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  • Writer's pictureAmanda

Crafting on Clearance: Klutz Sewing Kit



I love Klutz craft kits! At least all of the ones I've tried so far. I remember being a kid and always wanting to buy them, but they seemed so expensive that I hated to ask my mom to buy them. That's why I was so excited to find this one on clearance at Hobby Lobby a few months ago. These kits usually sell for around $20, but this one was marked down to $2.19!


Now I am totally a child at heart, so it would be completely normal for me to make this cute little unicorn pillow as a decoration for my office. My one-year-old niece was coming for a visit, though, so I thought it would make a sweet little gift for her room.


Like all of the Klutz kits I've tried in the past, this one included pretty much everything I needed to complete the project. The only thing I had to provide was scissors. Here's a picture of the contents:

It included a full color instruction book, fuzzy fabric for the pillow, gold fabric for the ears and horn, a piece of felt for the bottom, felt flowers and leaves, felt eyes, sparkly pompoms, a needle, thread, stuffing, and a cardboard stand for the "cake". All of the fabric and felt was pre-cut, making it easy to assemble. The cardboard cake stand was printed with a pretty pattern, but I didn't notice that before I took the picture.


The instruction book was excellent! It had pictures of each of the steps and provided very clear directions. This kit was only for one project and would be kind of hard to repeat, but the other Klutz sewing kits I've done gave instructions you could use to keep making things with your own supplies after you used all of the ones it provided. I'll probably post reviews of some of the other kits later so you can see what those are like, too.

I'm going to show you the how I worked through the project, but I won't give the full details since that is proprietary information from the kit.


I began by sewing the horn and the ears. The horn was made using only the gold fabric, while the ears had fuzzy fabric on the back and gold on the front. I've added a picture below so you can see how the fabric looked before it was sewn together. While it was really pretty, the gold fabric was tricky to sew since it was kind of slippery.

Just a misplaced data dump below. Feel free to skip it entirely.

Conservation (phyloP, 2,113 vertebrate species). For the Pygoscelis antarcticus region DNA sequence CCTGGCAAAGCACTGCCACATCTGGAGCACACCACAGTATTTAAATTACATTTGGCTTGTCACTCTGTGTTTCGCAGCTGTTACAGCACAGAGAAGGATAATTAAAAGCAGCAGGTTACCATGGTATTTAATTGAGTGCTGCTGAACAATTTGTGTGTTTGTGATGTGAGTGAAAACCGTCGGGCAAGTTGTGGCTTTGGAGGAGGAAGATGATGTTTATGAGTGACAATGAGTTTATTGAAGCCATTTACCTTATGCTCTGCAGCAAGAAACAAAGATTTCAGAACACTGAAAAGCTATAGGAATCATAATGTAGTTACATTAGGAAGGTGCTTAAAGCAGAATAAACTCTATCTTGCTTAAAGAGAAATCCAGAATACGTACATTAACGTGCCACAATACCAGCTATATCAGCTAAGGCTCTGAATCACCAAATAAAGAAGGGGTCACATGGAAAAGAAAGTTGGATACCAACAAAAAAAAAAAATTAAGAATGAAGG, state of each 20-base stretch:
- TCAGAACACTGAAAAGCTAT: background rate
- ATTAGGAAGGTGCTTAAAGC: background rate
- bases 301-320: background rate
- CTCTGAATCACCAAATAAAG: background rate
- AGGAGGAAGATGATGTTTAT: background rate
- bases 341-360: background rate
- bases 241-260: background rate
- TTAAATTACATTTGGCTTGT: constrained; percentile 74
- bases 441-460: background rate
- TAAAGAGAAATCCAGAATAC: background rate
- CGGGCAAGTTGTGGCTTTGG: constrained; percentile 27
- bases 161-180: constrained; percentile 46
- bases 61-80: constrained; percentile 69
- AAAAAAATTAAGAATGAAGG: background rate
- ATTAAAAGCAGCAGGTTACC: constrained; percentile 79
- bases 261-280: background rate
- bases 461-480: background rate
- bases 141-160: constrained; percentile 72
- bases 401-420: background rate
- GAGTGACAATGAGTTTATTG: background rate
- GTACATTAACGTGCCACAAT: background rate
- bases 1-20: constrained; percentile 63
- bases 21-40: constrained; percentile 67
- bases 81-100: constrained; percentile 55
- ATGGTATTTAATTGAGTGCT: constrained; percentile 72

After making the ears and horn, I sewed the felt eyes onto the main piece of fuzzy fabric using black thread. Some of the white fluff showed where I punched the needle through, so I lightly colored the fluff with a black sharpie to make the eyes look neater. There was an option to make the eyes go up like the unicorn was smiling or down to look like it was sleeping. This was the first way you could personalize the pillow.

Once all of the pieces were assembled, it was time to sew them together. I first sewed the ends of the large piece to make a circle of fabric. Then, I sewed the felt circle onto the main piece for the bottom of the pillow. Next, I sewed on the ears and the fluffy fabric that made the pillow top, leaving a gap so the pillow could be stuffed. Finally, I closed the gap and attached the horn to the top.


There was enough stuffing to make a fluffy pillow, but I would have liked a little more to make it a bit firmer. That didn't make it any less cute, though, so it wasn't a big deal at all!

The final step was to make the flowery decorations and sew them on wherever I wanted. There were nine felt flowers, seven leaves, and eight sparkly pompoms. The cool part about this step was that you could choose what types of flowers you'd like to make or even make the felt pieces look like a mane rather than flowers. The book provided instructions for each option and showed several pictures of other ways to customize the pillow.

I chose to go with the first option of meringues since I really liked the way the pillow looked on the box. Even though I went with the basic choice, I was still able to customize it a bit by choosing how to arrange the pieces. Here's what it looked like when I was finished:

It probably took me about three hours to finish this project, and it was a lot of fun to do. Of course, I'm an "adult", so I wouldn't be surprised if it took a kid a little longer to make. The suggested age for the kit is 10 and up. I think that is about right for the difficulty level of the project as long as the child is motivated and has the patience to work on a longer project. Some of the other Klutz sewing kits include a bunch of smaller projects that don't take as long to make when you do them one at a time. Those might be better for kids who need the satisfaction of completing things quickly and having a finished project to motivate them to make more.


At $20, I think this kit is reasonably priced for the amount of time it kept me occupied, the quality of the materials, and the super cute final product. The Klutz "Sew Mini" kits are a better value, though, since you can make so many different projects with them. I'll try to review those kits later so you can see how they differ.


At $2.19 on clearance, this kit was a total steal and one of the most satisfying clearance projects I've tried.


My niece absolutely loved it! She's only one-year-old, so it won't be something she gets to play with right now, but it will make a nice decoration for her room until she's older. I did let her hold it for a little while under close supervision to make sure she didn't try to pull off any of the decorations and eat them. She seemed to think it was a ball and tried tossing it around the room for awhile.


Check back for more clearance projects! I've got a bunch of things stockpiled and plenty of ideas. Also, don't forget to check the clearance sections of your favorite stores for yourself and let me know about anything you make.

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